Shooters urged not to be complacent

By Mark Story

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Duck shooters are being urged to maintain responsible shooting behaviour ahead of this Saturday's opening morning. Photo/File
Duck shooters are being urged to maintain responsible shooting behaviour ahead of this Saturday's opening morning. Photo/File

The Mountain Safety Council is urging all Bay duck hunters to check their firing zones ahead of the season opener this Saturday.

With more than 30,000 licences expected to be issued, many are eagerly anticipating opening morning which starts at 6.15.

While punters get together and enjoy the annual duck shooting traditions, lots of shooting activity is condensed into the opening weekend and the first two weeks of the season, often resulting in a spate of unintentional firearms incidents.

Michael Leslie Meehan, 47, of Napier, died of an accidental gunshot injury when he was out with family members at the opening day of duck-shooting season on the outskirts of Napier, May 1, 2009.

On the same morning, in Central Hawke's Bay, a 22-year-old man suffered an eye injury when he was shot in the face while duck shooting with friends on a privately-owned dam near Waipukurau.

Although there were no fatalities last year, Mountain Safety Council's Firearms & Hunter Safety programme manager, Nicole McKee, said that's no reason to be complacent.

"All incidents can be avoided if firearms users maintain responsible shooting behaviours," Ms McKee said. "That means following the seven basic rules of the Firearms Safety Code and using common sense."

She said the key reminder for hunters was to check your firing zone before you begin shooting for the day. "Take note of where other maimais, boats, hunters, stock and dogs are located.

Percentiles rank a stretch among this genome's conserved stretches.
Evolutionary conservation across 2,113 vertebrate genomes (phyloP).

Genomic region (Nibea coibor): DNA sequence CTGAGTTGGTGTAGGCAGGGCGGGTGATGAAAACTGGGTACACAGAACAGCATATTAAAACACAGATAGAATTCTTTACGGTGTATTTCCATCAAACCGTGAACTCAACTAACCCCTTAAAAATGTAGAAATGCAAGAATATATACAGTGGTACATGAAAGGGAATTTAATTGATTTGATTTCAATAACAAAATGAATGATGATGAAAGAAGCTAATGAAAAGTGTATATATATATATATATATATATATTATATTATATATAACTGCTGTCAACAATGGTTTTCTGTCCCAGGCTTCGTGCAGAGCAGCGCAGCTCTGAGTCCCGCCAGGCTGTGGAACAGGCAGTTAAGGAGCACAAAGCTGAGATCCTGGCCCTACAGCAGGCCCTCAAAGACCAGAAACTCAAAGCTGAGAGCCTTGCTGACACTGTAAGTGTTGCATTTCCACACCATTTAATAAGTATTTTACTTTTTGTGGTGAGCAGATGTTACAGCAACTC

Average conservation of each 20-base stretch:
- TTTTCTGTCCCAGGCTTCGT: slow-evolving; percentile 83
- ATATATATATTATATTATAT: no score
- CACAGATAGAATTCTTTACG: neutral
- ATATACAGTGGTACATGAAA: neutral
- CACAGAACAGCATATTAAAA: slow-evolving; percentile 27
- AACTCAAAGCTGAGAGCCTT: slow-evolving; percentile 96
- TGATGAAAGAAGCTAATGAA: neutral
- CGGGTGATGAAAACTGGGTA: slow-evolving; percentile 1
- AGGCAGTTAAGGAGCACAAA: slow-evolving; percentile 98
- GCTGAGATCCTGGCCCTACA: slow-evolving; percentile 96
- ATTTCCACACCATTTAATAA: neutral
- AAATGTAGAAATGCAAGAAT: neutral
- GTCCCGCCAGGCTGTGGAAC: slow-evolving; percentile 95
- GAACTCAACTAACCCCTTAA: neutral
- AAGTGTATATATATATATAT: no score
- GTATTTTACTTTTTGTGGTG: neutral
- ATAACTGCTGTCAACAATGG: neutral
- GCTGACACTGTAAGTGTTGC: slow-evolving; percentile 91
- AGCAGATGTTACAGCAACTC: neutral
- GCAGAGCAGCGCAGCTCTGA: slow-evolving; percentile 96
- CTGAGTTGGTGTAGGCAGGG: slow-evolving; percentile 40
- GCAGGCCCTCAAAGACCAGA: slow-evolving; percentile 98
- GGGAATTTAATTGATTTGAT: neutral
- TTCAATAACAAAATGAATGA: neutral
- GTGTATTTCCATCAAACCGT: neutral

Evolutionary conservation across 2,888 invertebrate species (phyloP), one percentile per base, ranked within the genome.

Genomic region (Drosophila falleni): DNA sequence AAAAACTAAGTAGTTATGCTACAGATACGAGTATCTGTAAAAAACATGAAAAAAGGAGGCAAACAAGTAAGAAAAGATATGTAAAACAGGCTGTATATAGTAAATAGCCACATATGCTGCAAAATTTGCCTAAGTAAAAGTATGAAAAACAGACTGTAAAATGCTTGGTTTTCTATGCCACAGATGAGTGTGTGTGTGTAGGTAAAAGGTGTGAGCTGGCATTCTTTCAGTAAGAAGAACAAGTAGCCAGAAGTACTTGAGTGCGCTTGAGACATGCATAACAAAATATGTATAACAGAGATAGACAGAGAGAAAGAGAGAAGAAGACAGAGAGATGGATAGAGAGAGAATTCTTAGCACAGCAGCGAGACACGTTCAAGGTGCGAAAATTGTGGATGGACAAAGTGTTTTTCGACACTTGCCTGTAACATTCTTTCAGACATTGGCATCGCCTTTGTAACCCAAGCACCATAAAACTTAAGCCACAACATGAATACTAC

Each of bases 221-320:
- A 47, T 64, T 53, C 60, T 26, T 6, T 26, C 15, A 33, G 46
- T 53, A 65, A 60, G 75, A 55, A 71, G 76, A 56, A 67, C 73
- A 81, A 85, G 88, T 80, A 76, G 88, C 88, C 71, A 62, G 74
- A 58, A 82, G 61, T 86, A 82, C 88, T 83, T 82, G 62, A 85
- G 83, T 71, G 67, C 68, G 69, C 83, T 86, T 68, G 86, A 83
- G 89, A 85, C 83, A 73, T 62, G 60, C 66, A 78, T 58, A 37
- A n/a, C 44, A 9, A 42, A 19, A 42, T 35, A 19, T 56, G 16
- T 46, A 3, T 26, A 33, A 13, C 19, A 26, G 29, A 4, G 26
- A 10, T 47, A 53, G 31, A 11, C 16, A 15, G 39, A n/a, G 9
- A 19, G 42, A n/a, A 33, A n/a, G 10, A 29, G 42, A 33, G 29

"With moving targets such as game birds in flight, it is imperative that you're aware of your field of fire as the pattern of shotgun pellets spreads as you move. Duck hunting parties need to set their firing zones and stick to their shooting boundaries to keep themselves and their mates safe."

Duck hunters should also be prepared for objects (including people and pets) which could suddenly and unexpectedly enter your firing zone. "Do not take the shot if there is any possibility that your pellets could endanger others. For those enthusiasts that 'jump shoot' in the vicinity of dams and ponds, ensure that your firing zone is clear before you take any shots.

"Maimais and shooting stands also pose a significant risk as often they are well within shot range of each other. Having more than one hunter and several firearms in the same maimai can also pose a risk so make sure firearms are unloaded and made safe when not in use.

"Lastly, the lead-up to opening day sees an array of duck-related events and promotions held across the country but it's disappointing that some people get caught up with the social aspect of the sport and forget that alcohol and firearms do not mix - ever."

- Hawkes Bay Today

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